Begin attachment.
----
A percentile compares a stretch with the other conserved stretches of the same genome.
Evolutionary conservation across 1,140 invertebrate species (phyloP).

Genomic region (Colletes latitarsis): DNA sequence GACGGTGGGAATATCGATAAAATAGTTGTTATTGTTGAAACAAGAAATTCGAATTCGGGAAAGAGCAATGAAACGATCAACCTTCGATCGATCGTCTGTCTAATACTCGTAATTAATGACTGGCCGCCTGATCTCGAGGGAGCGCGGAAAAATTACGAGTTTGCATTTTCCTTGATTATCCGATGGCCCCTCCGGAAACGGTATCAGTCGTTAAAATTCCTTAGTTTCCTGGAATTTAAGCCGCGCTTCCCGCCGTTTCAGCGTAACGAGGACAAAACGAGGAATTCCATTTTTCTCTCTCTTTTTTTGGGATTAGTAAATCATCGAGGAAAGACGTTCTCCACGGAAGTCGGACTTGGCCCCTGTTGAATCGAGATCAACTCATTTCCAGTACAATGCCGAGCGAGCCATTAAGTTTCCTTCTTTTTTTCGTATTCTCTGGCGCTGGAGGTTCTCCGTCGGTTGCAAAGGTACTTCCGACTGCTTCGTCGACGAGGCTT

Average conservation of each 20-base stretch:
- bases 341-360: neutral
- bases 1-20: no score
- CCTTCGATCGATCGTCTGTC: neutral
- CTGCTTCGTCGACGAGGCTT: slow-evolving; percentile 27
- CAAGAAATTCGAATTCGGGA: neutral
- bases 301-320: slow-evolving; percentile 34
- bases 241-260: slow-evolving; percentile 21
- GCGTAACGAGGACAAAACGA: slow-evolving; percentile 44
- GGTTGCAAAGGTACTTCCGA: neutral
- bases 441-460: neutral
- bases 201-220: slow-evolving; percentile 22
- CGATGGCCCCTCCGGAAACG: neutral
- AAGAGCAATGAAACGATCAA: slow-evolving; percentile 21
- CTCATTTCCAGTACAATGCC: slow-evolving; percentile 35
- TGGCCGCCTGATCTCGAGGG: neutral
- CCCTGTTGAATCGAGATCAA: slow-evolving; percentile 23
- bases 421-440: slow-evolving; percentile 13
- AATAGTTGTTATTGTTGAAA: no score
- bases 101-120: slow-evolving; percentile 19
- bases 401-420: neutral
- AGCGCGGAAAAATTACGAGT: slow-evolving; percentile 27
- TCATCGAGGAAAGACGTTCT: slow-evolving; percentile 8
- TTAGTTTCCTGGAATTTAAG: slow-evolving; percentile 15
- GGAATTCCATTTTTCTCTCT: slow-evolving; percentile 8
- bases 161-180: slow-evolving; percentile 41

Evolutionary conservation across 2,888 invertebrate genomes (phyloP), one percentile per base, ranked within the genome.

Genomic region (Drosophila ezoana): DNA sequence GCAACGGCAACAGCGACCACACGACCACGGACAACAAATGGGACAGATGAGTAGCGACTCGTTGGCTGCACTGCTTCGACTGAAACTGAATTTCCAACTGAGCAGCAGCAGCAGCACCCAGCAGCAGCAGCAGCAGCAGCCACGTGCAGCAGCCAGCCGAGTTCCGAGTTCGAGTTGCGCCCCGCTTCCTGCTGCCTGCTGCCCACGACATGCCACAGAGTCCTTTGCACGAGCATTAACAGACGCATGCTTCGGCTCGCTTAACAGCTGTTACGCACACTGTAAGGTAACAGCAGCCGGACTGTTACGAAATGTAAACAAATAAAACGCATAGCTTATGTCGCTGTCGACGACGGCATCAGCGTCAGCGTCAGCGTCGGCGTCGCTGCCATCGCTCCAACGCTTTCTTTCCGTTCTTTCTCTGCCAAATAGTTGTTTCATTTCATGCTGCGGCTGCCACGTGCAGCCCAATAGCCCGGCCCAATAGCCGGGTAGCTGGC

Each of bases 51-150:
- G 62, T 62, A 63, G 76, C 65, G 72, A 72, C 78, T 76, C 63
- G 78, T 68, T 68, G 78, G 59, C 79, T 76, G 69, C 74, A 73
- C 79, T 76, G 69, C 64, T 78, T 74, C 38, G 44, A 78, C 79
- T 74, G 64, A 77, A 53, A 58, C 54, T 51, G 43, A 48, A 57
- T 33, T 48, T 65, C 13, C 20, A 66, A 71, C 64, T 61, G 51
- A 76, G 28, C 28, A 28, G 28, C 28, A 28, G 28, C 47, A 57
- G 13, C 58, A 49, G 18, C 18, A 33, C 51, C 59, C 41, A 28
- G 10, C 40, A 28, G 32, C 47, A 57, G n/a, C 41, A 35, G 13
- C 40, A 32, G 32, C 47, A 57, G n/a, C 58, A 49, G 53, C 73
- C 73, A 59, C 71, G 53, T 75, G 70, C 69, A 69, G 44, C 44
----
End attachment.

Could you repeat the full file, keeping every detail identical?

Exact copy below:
A percentile compares a stretch with the other conserved stretches of the same genome.
Evolutionary conservation across 1,140 invertebrate species (phyloP).

Genomic region (Colletes latitarsis): DNA sequence GACGGTGGGAATATCGATAAAATAGTTGTTATTGTTGAAACAAGAAATTCGAATTCGGGAAAGAGCAATGAAACGATCAACCTTCGATCGATCGTCTGTCTAATACTCGTAATTAATGACTGGCCGCCTGATCTCGAGGGAGCGCGGAAAAATTACGAGTTTGCATTTTCCTTGATTATCCGATGGCCCCTCCGGAAACGGTATCAGTCGTTAAAATTCCTTAGTTTCCTGGAATTTAAGCCGCGCTTCCCGCCGTTTCAGCGTAACGAGGACAAAACGAGGAATTCCATTTTTCTCTCTCTTTTTTTGGGATTAGTAAATCATCGAGGAAAGACGTTCTCCACGGAAGTCGGACTTGGCCCCTGTTGAATCGAGATCAACTCATTTCCAGTACAATGCCGAGCGAGCCATTAAGTTTCCTTCTTTTTTTCGTATTCTCTGGCGCTGGAGGTTCTCCGTCGGTTGCAAAGGTACTTCCGACTGCTTCGTCGACGAGGCTT

Average conservation of each 20-base stretch:
- bases 341-360: neutral
- bases 1-20: no score
- CCTTCGATCGATCGTCTGTC: neutral
- CTGCTTCGTCGACGAGGCTT: slow-evolving; percentile 27
- CAAGAAATTCGAATTCGGGA: neutral
- bases 301-320: slow-evolving; percentile 34
- bases 241-260: slow-evolving; percentile 21
- GCGTAACGAGGACAAAACGA: slow-evolving; percentile 44
- GGTTGCAAAGGTACTTCCGA: neutral
- bases 441-460: neutral
- bases 201-220: slow-evolving; percentile 22
- CGATGGCCCCTCCGGAAACG: neutral
- AAGAGCAATGAAACGATCAA: slow-evolving; percentile 21
- CTCATTTCCAGTACAATGCC: slow-evolving; percentile 35
- TGGCCGCCTGATCTCGAGGG: neutral
- CCCTGTTGAATCGAGATCAA: slow-evolving; percentile 23
- bases 421-440: slow-evolving; percentile 13
- AATAGTTGTTATTGTTGAAA: no score
- bases 101-120: slow-evolving; percentile 19
- bases 401-420: neutral
- AGCGCGGAAAAATTACGAGT: slow-evolving; percentile 27
- TCATCGAGGAAAGACGTTCT: slow-evolving; percentile 8
- TTAGTTTCCTGGAATTTAAG: slow-evolving; percentile 15
- GGAATTCCATTTTTCTCTCT: slow-evolving; percentile 8
- bases 161-180: slow-evolving; percentile 41

Evolutionary conservation across 2,888 invertebrate genomes (phyloP), one percentile per base, ranked within the genome.

Genomic region (Drosophila ezoana): DNA sequence GCAACGGCAACAGCGACCACACGACCACGGACAACAAATGGGACAGATGAGTAGCGACTCGTTGGCTGCACTGCTTCGACTGAAACTGAATTTCCAACTGAGCAGCAGCAGCAGCACCCAGCAGCAGCAGCAGCAGCAGCCACGTGCAGCAGCCAGCCGAGTTCCGAGTTCGAGTTGCGCCCCGCTTCCTGCTGCCTGCTGCCCACGACATGCCACAGAGTCCTTTGCACGAGCATTAACAGACGCATGCTTCGGCTCGCTTAACAGCTGTTACGCACACTGTAAGGTAACAGCAGCCGGACTGTTACGAAATGTAAACAAATAAAACGCATAGCTTATGTCGCTGTCGACGACGGCATCAGCGTCAGCGTCAGCGTCGGCGTCGCTGCCATCGCTCCAACGCTTTCTTTCCGTTCTTTCTCTGCCAAATAGTTGTTTCATTTCATGCTGCGGCTGCCACGTGCAGCCCAATAGCCCGGCCCAATAGCCGGGTAGCTGGC

Each of bases 51-150:
- G 62, T 62, A 63, G 76, C 65, G 72, A 72, C 78, T 76, C 63
- G 78, T 68, T 68, G 78, G 59, C 79, T 76, G 69, C 74, A 73
- C 79, T 76, G 69, C 64, T 78, T 74, C 38, G 44, A 78, C 79
- T 74, G 64, A 77, A 53, A 58, C 54, T 51, G 43, A 48, A 57
- T 33, T 48, T 65, C 13, C 20, A 66, A 71, C 64, T 61, G 51
- A 76, G 28, C 28, A 28, G 28, C 28, A 28, G 28, C 47, A 57
- G 13, C 58, A 49, G 18, C 18, A 33, C 51, C 59, C 41, A 28
- G 10, C 40, A 28, G 32, C 47, A 57, G n/a, C 41, A 35, G 13
- C 40, A 32, G 32, C 47, A 57, G n/a, C 58, A 49, G 53, C 73
- C 73, A 59, C 71, G 53, T 75, G 70, C 69, A 69, G 44, C 44